It had built its business by keeping strict control of both the hardware (the computer itself) and the software (the operating system), and feared the money from software licenses would never cover lost hardware sales. It was the biggest mistake Apple ever made.

Now let's meditate on this for a moment. These articles tend to have a business slant. Why? Because the business side of issues at least appear to be easier to understand and business people actually talk to the press. Unfortunately, this leaves out the most important part of this story: the hardware and software. In other words, the stuff that people actually use.

Microsoft won from a business perspective, but was it worth it? Did they really win in the grand scheme of things? More to the point, if they did win, was it because they licensed Windows, or because of their general ruthlessness at a time when the entire industry was naive to their intentions? IBM (the original Microsoft) in its earlier days monopolized the industry without licensing its products to competitors.

The State of Things Today

In my opinion, Windows computers are hopelessly complicated and frustrating. They've pushed more than a few people to the edge of insanity.

How did this happen? I think it's because Microsoft and the hardware vendors have always had too much faith in ability of programmers to write enough code to solve any business problem. There's this idea that it's practical to have Windows run on a wide variety of different hardware from different manufacturers and still give the consumer a good experience. If something doesn't work, it's just a bug to be fixed.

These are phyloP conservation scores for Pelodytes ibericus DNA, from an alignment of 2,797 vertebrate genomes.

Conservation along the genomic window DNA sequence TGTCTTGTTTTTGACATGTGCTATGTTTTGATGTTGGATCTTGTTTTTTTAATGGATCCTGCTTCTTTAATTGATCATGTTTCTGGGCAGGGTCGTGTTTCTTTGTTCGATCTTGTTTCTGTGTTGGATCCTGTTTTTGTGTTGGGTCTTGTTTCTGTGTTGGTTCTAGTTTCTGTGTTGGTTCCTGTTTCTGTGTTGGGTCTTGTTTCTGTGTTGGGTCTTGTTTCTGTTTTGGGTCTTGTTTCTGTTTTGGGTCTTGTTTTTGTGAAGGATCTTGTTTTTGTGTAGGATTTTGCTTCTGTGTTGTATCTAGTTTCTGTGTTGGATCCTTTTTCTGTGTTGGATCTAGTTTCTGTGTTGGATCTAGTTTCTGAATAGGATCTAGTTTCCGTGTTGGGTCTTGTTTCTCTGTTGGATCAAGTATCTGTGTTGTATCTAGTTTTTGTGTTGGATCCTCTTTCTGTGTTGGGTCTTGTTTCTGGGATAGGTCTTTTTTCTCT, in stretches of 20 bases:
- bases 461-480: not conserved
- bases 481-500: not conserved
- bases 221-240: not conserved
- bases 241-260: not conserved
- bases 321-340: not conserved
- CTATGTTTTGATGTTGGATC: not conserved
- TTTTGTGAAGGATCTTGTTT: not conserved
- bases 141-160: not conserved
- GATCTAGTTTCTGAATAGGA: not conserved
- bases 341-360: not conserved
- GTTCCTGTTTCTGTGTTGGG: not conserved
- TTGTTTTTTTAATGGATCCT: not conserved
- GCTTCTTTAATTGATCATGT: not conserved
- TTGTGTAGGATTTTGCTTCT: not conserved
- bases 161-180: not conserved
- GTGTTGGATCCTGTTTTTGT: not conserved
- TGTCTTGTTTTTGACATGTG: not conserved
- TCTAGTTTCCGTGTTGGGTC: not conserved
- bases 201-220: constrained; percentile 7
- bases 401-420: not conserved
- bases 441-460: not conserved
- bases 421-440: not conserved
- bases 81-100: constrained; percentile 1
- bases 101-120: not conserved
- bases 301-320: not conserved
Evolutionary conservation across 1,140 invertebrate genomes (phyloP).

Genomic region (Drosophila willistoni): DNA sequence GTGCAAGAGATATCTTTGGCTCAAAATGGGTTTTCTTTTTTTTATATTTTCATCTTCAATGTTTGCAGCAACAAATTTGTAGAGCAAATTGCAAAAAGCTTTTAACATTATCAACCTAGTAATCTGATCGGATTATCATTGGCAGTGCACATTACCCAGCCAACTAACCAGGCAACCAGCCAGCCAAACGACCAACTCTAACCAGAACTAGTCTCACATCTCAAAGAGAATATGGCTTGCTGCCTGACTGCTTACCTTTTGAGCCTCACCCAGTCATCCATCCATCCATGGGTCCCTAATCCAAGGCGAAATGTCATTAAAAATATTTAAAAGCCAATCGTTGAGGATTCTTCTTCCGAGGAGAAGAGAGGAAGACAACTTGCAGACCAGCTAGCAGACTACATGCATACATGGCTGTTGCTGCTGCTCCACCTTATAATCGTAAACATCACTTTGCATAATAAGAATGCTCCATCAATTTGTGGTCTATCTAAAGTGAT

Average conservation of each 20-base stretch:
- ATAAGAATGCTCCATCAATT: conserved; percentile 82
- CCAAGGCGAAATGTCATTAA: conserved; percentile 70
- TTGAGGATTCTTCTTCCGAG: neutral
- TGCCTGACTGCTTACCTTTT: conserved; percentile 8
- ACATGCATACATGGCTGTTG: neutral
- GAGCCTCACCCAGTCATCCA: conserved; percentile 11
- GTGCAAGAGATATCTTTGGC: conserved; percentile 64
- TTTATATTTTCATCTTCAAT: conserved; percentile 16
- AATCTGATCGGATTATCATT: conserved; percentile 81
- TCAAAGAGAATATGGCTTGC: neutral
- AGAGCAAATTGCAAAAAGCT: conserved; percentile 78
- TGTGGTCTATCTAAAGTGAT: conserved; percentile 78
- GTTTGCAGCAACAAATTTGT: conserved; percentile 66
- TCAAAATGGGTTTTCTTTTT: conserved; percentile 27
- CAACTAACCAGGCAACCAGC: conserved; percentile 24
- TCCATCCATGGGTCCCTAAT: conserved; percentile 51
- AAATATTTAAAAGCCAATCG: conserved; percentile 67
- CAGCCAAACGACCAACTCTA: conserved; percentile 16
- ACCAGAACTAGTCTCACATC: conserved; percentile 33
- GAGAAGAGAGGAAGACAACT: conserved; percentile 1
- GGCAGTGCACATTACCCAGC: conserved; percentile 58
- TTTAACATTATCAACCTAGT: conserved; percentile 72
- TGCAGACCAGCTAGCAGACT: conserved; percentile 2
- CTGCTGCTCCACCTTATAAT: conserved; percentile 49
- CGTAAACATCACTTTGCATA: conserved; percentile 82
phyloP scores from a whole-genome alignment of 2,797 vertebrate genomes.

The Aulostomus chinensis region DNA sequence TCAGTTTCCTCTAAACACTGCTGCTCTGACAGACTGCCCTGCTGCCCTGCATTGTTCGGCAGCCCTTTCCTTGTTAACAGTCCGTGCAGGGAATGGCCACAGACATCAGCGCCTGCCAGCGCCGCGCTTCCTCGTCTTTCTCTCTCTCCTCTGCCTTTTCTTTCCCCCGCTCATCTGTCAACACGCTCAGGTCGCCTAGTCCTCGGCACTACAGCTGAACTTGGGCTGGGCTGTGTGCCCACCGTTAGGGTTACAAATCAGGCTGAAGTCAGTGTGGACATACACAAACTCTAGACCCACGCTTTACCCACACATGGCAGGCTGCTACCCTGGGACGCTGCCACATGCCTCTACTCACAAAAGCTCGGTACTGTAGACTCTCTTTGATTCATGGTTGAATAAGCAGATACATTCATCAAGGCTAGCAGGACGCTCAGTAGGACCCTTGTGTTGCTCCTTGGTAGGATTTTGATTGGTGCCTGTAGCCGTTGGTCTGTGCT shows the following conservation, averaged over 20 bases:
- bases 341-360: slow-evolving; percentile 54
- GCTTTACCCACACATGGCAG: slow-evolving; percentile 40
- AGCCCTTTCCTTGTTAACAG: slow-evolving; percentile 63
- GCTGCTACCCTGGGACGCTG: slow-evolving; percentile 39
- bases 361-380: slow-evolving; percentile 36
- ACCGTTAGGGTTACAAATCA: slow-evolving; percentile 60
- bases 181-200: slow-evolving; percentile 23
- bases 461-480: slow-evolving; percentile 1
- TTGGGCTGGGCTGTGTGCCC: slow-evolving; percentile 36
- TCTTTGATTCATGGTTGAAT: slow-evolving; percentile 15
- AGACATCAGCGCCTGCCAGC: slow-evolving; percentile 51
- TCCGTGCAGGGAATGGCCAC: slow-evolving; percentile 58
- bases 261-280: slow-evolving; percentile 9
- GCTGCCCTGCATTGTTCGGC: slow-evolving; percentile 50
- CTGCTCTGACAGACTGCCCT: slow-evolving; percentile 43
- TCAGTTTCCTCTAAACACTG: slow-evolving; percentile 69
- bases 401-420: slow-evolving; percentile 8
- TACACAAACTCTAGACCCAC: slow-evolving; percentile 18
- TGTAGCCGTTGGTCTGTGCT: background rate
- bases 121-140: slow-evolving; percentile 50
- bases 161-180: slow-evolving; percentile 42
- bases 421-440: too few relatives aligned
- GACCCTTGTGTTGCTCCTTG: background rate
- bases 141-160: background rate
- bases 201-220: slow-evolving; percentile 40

I think this is a lie. There's no way to fix bugs at a fast enough clip to overcome the fundamental issue. Either Microsoft and its licensees didn't anticipate all of the user experience problems, or they just didn't care. Either way, these issues have caused millions of people endless calls to tech support, wasted days, and miles of needless frustration. So why is this so rarely addressed by journalists? Because they don't know any better. In fact, most executives don't know any better.

Using the tools we have today, I just don't believe it's possible to create easy-to-use, appealing computers with the wintel-style business model. That is, one company makes the OS and applications and about a billion other companies of various levels of competency attempt to make hardware that works well with this software. It's classic Design by Committee.

In this equation, there's no true continuity or accountability. Even on their best days, many hardware vendors just don't have the experience or culture to make a computer product that's easy to use and predictable, even if they are in control of the software. Take software control out of that equation, and all bets are off.